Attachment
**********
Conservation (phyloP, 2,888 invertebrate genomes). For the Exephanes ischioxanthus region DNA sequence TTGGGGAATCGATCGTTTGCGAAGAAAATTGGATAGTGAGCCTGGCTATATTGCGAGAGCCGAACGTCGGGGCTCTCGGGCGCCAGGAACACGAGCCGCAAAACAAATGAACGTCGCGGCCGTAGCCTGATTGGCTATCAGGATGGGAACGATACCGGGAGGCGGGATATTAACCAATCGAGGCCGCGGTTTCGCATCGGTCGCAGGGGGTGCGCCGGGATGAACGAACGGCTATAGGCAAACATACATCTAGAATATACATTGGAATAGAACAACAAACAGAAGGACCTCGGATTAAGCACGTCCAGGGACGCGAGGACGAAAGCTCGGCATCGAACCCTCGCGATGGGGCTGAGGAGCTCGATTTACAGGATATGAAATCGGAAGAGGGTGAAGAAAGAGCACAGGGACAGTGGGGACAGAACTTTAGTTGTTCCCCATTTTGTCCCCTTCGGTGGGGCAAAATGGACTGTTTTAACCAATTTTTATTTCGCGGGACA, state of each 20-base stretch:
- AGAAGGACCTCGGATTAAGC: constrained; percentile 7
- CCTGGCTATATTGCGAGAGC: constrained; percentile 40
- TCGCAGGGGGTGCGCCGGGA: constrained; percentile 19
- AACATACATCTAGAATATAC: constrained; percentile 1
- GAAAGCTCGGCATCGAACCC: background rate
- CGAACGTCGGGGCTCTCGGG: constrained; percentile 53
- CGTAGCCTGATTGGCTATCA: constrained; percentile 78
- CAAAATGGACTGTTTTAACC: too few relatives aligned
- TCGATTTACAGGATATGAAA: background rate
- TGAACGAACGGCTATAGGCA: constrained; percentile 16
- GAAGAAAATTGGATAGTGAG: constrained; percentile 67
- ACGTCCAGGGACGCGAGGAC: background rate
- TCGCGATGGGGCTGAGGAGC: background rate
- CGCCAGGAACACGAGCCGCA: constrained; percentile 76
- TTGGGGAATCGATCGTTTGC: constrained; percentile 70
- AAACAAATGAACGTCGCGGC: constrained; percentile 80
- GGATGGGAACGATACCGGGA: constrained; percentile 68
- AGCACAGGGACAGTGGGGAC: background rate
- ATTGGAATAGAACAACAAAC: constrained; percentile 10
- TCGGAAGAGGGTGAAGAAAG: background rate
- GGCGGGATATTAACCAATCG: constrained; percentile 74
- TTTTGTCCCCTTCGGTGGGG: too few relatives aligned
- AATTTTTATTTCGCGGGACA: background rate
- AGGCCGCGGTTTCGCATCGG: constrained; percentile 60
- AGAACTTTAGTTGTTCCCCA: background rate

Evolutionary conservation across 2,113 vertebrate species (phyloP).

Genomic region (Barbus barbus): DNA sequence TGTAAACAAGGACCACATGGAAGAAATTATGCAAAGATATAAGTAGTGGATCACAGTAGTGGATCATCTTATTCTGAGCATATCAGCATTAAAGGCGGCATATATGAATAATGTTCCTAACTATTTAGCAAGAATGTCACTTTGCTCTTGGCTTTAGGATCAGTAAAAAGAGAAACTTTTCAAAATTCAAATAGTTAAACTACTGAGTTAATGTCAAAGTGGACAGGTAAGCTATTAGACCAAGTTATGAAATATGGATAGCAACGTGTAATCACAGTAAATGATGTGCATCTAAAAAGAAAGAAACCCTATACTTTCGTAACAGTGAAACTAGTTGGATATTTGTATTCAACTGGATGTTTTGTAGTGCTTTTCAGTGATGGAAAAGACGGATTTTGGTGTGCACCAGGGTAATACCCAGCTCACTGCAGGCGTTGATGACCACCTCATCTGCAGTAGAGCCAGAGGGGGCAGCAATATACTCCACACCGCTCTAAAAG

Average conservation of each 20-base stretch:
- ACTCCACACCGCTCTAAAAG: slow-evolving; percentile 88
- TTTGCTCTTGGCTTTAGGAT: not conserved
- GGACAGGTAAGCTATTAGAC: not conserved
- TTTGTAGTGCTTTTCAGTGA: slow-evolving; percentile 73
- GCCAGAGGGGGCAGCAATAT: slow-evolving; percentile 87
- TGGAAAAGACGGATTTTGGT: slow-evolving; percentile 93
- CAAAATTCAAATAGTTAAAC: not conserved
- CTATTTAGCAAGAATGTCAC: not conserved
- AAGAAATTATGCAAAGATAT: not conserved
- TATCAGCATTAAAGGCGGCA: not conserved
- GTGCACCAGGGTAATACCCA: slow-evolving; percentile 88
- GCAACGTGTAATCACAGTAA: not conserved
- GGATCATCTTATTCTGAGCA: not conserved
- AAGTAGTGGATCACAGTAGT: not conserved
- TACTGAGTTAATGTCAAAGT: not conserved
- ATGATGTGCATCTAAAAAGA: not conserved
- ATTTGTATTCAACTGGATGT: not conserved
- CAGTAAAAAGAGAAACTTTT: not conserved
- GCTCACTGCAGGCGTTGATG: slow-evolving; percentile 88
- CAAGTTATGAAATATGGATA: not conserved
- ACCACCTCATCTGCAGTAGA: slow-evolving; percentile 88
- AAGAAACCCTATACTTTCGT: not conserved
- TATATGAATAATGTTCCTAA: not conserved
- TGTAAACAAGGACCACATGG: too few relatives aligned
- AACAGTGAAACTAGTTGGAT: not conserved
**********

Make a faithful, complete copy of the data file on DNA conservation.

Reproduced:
Conservation (phyloP, 2,888 invertebrate genomes). For the Exephanes ischioxanthus region DNA sequence TTGGGGAATCGATCGTTTGCGAAGAAAATTGGATAGTGAGCCTGGCTATATTGCGAGAGCCGAACGTCGGGGCTCTCGGGCGCCAGGAACACGAGCCGCAAAACAAATGAACGTCGCGGCCGTAGCCTGATTGGCTATCAGGATGGGAACGATACCGGGAGGCGGGATATTAACCAATCGAGGCCGCGGTTTCGCATCGGTCGCAGGGGGTGCGCCGGGATGAACGAACGGCTATAGGCAAACATACATCTAGAATATACATTGGAATAGAACAACAAACAGAAGGACCTCGGATTAAGCACGTCCAGGGACGCGAGGACGAAAGCTCGGCATCGAACCCTCGCGATGGGGCTGAGGAGCTCGATTTACAGGATATGAAATCGGAAGAGGGTGAAGAAAGAGCACAGGGACAGTGGGGACAGAACTTTAGTTGTTCCCCATTTTGTCCCCTTCGGTGGGGCAAAATGGACTGTTTTAACCAATTTTTATTTCGCGGGACA, state of each 20-base stretch:
- AGAAGGACCTCGGATTAAGC: constrained; percentile 7
- CCTGGCTATATTGCGAGAGC: constrained; percentile 40
- TCGCAGGGGGTGCGCCGGGA: constrained; percentile 19
- AACATACATCTAGAATATAC: constrained; percentile 1
- GAAAGCTCGGCATCGAACCC: background rate
- CGAACGTCGGGGCTCTCGGG: constrained; percentile 53
- CGTAGCCTGATTGGCTATCA: constrained; percentile 78
- CAAAATGGACTGTTTTAACC: too few relatives aligned
- TCGATTTACAGGATATGAAA: background rate
- TGAACGAACGGCTATAGGCA: constrained; percentile 16
- GAAGAAAATTGGATAGTGAG: constrained; percentile 67
- ACGTCCAGGGACGCGAGGAC: background rate
- TCGCGATGGGGCTGAGGAGC: background rate
- CGCCAGGAACACGAGCCGCA: constrained; percentile 76
- TTGGGGAATCGATCGTTTGC: constrained; percentile 70
- AAACAAATGAACGTCGCGGC: constrained; percentile 80
- GGATGGGAACGATACCGGGA: constrained; percentile 68
- AGCACAGGGACAGTGGGGAC: background rate
- ATTGGAATAGAACAACAAAC: constrained; percentile 10
- TCGGAAGAGGGTGAAGAAAG: background rate
- GGCGGGATATTAACCAATCG: constrained; percentile 74
- TTTTGTCCCCTTCGGTGGGG: too few relatives aligned
- AATTTTTATTTCGCGGGACA: background rate
- AGGCCGCGGTTTCGCATCGG: constrained; percentile 60
- AGAACTTTAGTTGTTCCCCA: background rate

Evolutionary conservation across 2,113 vertebrate species (phyloP).

Genomic region (Barbus barbus): DNA sequence TGTAAACAAGGACCACATGGAAGAAATTATGCAAAGATATAAGTAGTGGATCACAGTAGTGGATCATCTTATTCTGAGCATATCAGCATTAAAGGCGGCATATATGAATAATGTTCCTAACTATTTAGCAAGAATGTCACTTTGCTCTTGGCTTTAGGATCAGTAAAAAGAGAAACTTTTCAAAATTCAAATAGTTAAACTACTGAGTTAATGTCAAAGTGGACAGGTAAGCTATTAGACCAAGTTATGAAATATGGATAGCAACGTGTAATCACAGTAAATGATGTGCATCTAAAAAGAAAGAAACCCTATACTTTCGTAACAGTGAAACTAGTTGGATATTTGTATTCAACTGGATGTTTTGTAGTGCTTTTCAGTGATGGAAAAGACGGATTTTGGTGTGCACCAGGGTAATACCCAGCTCACTGCAGGCGTTGATGACCACCTCATCTGCAGTAGAGCCAGAGGGGGCAGCAATATACTCCACACCGCTCTAAAAG

Average conservation of each 20-base stretch:
- ACTCCACACCGCTCTAAAAG: slow-evolving; percentile 88
- TTTGCTCTTGGCTTTAGGAT: not conserved
- GGACAGGTAAGCTATTAGAC: not conserved
- TTTGTAGTGCTTTTCAGTGA: slow-evolving; percentile 73
- GCCAGAGGGGGCAGCAATAT: slow-evolving; percentile 87
- TGGAAAAGACGGATTTTGGT: slow-evolving; percentile 93
- CAAAATTCAAATAGTTAAAC: not conserved
- CTATTTAGCAAGAATGTCAC: not conserved
- AAGAAATTATGCAAAGATAT: not conserved
- TATCAGCATTAAAGGCGGCA: not conserved
- GTGCACCAGGGTAATACCCA: slow-evolving; percentile 88
- GCAACGTGTAATCACAGTAA: not conserved
- GGATCATCTTATTCTGAGCA: not conserved
- AAGTAGTGGATCACAGTAGT: not conserved
- TACTGAGTTAATGTCAAAGT: not conserved
- ATGATGTGCATCTAAAAAGA: not conserved
- ATTTGTATTCAACTGGATGT: not conserved
- CAGTAAAAAGAGAAACTTTT: not conserved
- GCTCACTGCAGGCGTTGATG: slow-evolving; percentile 88
- CAAGTTATGAAATATGGATA: not conserved
- ACCACCTCATCTGCAGTAGA: slow-evolving; percentile 88
- AAGAAACCCTATACTTTCGT: not conserved
- TATATGAATAATGTTCCTAA: not conserved
- TGTAAACAAGGACCACATGG: too few relatives aligned
- AACAGTGAAACTAGTTGGAT: not conserved